• Intro to Mobile Applications What: What will they be able to accomplish by using your app? Will they be able to customize a particular product and share it with their friends on Facebook? Or will that pass the time while speeding down a massive waterslide, recalling images of your brilliant TV commercial?Tuesday, July 5, 2011
  • Intro to Mobile Applications When/Where: Describe the context the app will be used within. Will they be using your app to navigate the aisles of your grocery store? Or will they be using your branded app to help them decide which artist to see next at the biggest music event of the summer?Tuesday, July 5, 2011
  • Intro to Mobile Applications Why: Perhaps the most important question of them all, Why describes the motivations and goals of those using your app. It needs to address not only why they will use your app, but why using it on a mobile device makes sense.Tuesday, July 5, 2011
  • Intro to Mobile Applications A Customer-based Why: It may sound obvious that your app has to solve a pain point, but too often designers start with the wrong WHY – why is it important to me the designer. Apps must start with a consumer-based why if they are to be of any use to anyone other than the designer. Because no presentation is complete without a cheesy stock image.Tuesday, July 5, 2011
  • Intro to Mobile Applications Understanding the Ecosystem on a Smartphone: It’s important to understand that each app does not exist in isolation. The ecosystem of the smartphone is busy and cluttered, constantly ringing, syncing email, pushing updates. Neighboring apps will interrupt each other with push alerts and interfere with app experience, but they can also communicate and pass data amongst each other, enhancing the experience of all parties involved. Understanding the overall ecosystem can help you design for these factors, and increase the chance that your app will find a long-lasting spot on the home page.Tuesday, July 5, 2011
  • Intro to Mobile Applications Design for Mom and Grandma: Most smartphone owners have had years of practice navigating the digital and mobile landscape. We understand the basic architecture of mobile applications because we have seen similar concepts at work in other programs and on other media. The large, and growing segment of late adopters don’t have this frame of reference to inform how they interact with smartphone. You may not see them as the main audience for you app, but it would be foolish to ignore them. One study by the university of Dundee in Scotland found the fastest growing market of web services to be for senior citizens over the age of 70 -- they’re online, they’re using smartphones, and they want to use your app. If you want to see how this group interacts with mobile technology first hand, visit the personal setup table of any Apple store and watch as they’re introduced to an iOS device for the first time. The insights you gather will invaluable during while designing your app. Source: http://www.flickr.com/photos/tophermoon/4932280833/Tuesday, July 5, 2011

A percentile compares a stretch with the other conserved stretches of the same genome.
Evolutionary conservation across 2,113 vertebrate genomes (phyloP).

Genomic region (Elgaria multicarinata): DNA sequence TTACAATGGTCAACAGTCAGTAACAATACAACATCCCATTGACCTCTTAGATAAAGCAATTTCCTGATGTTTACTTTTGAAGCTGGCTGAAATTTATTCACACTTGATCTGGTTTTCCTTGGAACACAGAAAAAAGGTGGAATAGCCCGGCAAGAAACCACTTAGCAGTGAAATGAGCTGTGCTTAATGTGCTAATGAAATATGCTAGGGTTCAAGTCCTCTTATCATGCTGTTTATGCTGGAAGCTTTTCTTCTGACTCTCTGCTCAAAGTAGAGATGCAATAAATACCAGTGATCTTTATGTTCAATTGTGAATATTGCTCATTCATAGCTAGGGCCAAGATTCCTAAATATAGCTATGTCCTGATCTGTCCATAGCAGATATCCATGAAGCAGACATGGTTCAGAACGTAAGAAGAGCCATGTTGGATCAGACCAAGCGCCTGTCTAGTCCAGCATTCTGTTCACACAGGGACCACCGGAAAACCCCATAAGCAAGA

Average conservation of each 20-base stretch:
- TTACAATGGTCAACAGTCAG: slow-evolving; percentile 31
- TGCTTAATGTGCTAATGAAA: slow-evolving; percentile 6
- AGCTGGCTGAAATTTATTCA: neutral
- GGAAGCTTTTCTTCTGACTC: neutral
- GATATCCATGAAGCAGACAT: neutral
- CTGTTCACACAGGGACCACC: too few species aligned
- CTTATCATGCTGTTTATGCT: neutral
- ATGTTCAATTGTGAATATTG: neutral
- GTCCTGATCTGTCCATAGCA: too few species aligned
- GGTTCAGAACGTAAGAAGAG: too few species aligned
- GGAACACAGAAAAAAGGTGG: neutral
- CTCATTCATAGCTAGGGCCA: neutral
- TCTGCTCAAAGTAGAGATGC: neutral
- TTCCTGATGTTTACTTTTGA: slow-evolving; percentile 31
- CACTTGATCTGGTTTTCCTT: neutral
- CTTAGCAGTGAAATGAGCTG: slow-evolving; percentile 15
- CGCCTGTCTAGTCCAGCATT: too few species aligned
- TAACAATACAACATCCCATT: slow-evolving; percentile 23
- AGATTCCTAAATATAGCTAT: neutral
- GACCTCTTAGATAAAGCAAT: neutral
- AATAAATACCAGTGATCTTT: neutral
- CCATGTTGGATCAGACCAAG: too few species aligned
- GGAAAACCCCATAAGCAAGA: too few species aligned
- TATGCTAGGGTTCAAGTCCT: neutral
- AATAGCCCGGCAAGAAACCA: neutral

• Intro to Mobile Applications What Mom Wants: Designing for mom doesn’t necessarily mean dumbing down your application. In fact, that’s exactly what users don’t want. What they do want is simple and easy... and simple and easy is hard. This often requires constant iteration and testing of user-interface and content adaptation. ‘Umbrella Today?’ takes simplicity to the nth degree. A simple Yes or No tells you if you should carry one with you for the day. Dumb? No. Simple? Very.Tuesday, July 5, 2011
  • Intro to Mobile Applications Never start with Constraints: It’s hard not to define your app strategy by the constraints of the medium, after all there are plenty of them: dozens of screen sizes, OS fragmentation, mobile carriers, and many other factors come in to play. However, designing your app based on what can’t be done versus what can is playing not to lose instead of playing to win. When was the last time you described an app as delightfully conservative, and mind- blowingly awesome? Those two statements just don’t play well together.Tuesday, July 5, 2011
  • Intro to Mobile Applications If You Build It Will They Come? So you’ve built your app, now what? Simply dumping it on the app store or android market or blackberry app world won’t ensure your app receives millions of downloads. A successful app launch requires awareness. Taking advantage of the all the channels your consumers use to interact with your brand will be essential to building a strong user base. Make sure people know about your mobile experiences on every piece of branding you can. Source: http://www.mungo.com/Tuesday, July 5, 2011
  • Intro to Mobile Applications Remaining Relevant: Smartphone users move through apps like candy. What’s shiny and attractive this moment can easily be discarded the next. By regularly delivering fresh, unique content or providing essential utility within your app, you can ensure that is has a longer shelf life and keeps your brand top of mind for the time the user engages with it. Aim to be an app that’s not in a folder and is constantly at your user’s fingertips.Tuesday, July 5, 2011
  • Thank You! The mobile app landscape is a pretty fascinating place with incredible possibility. Hopefully this presentation has done a little to inform your perspective on the world of mobile apps.Tuesday, July 5, 2011